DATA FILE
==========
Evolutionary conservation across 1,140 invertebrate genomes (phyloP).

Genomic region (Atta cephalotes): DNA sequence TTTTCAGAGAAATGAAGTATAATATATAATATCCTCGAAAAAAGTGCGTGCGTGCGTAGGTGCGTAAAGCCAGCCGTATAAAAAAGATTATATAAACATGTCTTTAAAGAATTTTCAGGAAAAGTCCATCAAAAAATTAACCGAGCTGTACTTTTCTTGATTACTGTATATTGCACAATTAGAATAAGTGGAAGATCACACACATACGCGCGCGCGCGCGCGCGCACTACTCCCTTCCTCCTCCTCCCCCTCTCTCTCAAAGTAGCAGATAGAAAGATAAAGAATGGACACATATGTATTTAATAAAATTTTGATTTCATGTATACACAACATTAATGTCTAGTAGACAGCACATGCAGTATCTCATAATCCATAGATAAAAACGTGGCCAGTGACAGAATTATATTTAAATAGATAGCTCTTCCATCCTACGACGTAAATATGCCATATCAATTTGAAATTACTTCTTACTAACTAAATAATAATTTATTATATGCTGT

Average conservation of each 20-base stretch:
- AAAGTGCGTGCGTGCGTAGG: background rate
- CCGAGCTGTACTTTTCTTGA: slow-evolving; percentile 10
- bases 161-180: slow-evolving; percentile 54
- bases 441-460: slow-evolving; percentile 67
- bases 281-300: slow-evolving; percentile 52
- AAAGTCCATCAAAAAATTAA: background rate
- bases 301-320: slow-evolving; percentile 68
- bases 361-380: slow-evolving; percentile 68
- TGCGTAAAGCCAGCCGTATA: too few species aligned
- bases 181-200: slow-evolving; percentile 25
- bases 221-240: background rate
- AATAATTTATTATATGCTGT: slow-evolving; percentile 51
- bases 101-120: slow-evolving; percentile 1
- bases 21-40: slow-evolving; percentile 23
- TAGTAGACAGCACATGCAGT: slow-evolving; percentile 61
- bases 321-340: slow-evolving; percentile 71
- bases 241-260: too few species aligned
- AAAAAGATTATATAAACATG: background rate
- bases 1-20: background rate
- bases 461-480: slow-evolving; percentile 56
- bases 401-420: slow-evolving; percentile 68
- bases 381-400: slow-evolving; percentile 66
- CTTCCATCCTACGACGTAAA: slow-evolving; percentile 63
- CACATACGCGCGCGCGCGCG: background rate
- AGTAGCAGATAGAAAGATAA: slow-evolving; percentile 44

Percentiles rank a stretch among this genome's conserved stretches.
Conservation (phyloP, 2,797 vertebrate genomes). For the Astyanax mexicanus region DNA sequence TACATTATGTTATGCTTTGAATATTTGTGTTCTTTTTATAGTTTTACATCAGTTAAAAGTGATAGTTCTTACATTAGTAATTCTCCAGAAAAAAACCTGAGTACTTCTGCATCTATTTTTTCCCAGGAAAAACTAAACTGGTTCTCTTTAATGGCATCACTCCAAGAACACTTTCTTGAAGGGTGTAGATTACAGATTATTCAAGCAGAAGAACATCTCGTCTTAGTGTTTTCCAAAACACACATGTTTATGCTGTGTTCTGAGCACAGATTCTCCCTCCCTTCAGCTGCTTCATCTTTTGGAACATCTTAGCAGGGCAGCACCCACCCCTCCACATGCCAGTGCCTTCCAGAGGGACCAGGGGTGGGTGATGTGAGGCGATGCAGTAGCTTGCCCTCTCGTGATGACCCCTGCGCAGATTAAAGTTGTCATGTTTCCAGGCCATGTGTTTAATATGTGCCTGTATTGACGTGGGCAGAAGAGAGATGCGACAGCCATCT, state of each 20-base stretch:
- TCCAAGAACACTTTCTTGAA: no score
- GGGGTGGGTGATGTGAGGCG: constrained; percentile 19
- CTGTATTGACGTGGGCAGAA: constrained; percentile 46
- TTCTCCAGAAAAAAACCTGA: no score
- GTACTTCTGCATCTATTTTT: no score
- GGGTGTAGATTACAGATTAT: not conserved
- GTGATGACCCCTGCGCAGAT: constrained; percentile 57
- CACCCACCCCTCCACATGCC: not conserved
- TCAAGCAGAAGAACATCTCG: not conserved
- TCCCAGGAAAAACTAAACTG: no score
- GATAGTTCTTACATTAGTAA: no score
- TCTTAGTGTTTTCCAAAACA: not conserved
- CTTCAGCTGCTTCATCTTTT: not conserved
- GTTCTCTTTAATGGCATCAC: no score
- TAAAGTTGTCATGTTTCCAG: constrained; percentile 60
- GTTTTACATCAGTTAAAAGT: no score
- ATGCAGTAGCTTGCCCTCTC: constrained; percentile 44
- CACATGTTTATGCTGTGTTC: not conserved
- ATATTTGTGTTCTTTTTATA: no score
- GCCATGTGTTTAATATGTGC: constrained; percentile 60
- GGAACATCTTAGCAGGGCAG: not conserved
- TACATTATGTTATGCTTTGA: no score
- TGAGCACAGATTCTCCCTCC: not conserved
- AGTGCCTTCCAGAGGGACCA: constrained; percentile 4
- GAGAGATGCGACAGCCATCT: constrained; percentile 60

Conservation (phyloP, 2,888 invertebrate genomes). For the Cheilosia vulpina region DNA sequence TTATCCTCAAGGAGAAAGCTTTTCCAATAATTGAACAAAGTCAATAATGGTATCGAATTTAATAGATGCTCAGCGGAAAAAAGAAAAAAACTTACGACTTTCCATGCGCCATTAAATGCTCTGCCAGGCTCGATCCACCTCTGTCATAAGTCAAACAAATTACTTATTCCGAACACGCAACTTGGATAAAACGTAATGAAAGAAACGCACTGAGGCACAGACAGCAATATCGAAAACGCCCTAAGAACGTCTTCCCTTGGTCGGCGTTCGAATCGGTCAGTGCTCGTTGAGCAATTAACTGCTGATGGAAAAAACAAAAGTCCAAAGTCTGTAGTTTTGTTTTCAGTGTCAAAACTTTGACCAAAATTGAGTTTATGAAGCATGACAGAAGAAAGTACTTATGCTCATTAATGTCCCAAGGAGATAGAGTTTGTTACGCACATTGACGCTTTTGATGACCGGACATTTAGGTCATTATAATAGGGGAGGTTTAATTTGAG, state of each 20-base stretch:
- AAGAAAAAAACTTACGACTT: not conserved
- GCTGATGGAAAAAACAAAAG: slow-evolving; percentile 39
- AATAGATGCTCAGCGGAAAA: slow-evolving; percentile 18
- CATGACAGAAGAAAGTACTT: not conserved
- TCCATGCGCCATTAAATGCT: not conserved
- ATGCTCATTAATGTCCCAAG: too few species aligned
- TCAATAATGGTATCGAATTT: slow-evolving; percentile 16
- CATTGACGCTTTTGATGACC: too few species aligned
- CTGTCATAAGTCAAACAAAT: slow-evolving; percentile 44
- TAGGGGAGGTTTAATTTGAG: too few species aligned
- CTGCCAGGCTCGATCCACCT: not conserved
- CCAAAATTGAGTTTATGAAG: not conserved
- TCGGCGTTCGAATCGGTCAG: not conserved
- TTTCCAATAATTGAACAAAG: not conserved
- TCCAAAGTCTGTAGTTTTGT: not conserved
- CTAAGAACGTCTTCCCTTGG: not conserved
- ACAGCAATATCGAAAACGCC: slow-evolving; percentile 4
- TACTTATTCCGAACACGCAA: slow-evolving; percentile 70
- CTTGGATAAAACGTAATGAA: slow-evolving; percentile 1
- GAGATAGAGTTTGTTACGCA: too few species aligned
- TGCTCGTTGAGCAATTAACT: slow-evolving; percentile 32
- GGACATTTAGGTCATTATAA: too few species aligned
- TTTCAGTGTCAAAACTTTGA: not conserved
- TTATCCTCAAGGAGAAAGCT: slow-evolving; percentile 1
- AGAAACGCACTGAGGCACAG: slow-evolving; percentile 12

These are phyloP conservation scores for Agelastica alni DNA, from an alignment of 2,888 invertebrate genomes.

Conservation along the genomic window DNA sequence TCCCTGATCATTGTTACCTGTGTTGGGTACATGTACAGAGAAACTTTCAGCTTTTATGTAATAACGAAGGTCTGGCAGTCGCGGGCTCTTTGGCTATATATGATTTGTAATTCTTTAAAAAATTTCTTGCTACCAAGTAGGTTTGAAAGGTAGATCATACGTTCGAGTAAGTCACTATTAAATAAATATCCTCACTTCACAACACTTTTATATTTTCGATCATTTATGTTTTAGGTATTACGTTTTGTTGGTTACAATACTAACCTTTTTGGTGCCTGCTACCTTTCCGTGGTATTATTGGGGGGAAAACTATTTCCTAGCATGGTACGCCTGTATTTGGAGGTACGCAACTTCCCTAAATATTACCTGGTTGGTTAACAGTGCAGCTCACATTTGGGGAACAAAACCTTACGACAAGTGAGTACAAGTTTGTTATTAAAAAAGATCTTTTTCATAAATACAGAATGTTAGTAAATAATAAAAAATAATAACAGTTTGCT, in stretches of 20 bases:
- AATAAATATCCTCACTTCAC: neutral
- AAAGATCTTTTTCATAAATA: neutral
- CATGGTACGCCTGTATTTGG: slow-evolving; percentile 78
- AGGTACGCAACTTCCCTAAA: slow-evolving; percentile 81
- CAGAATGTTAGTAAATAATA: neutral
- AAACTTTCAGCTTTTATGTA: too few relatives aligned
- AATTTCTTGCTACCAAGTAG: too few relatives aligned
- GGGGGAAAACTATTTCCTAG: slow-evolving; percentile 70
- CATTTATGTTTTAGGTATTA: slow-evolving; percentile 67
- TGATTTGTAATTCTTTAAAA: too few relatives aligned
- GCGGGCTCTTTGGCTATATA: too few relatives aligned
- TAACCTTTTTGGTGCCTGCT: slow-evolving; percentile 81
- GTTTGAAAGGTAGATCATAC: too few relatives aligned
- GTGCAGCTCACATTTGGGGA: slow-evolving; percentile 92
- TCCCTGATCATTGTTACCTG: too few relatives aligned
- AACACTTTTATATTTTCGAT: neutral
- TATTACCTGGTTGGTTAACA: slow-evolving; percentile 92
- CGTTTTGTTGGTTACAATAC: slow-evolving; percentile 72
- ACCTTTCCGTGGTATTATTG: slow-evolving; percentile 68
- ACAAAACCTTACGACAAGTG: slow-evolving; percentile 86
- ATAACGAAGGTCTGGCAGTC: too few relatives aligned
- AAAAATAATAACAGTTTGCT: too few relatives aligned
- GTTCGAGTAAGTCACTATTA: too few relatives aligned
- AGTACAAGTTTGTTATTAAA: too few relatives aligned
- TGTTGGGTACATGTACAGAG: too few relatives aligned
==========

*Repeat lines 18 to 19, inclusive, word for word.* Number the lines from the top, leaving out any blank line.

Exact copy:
- TAGTAGACAGCACATGCAGT: slow-evolving; percentile 61
- bases 321-340: slow-evolving; percentile 71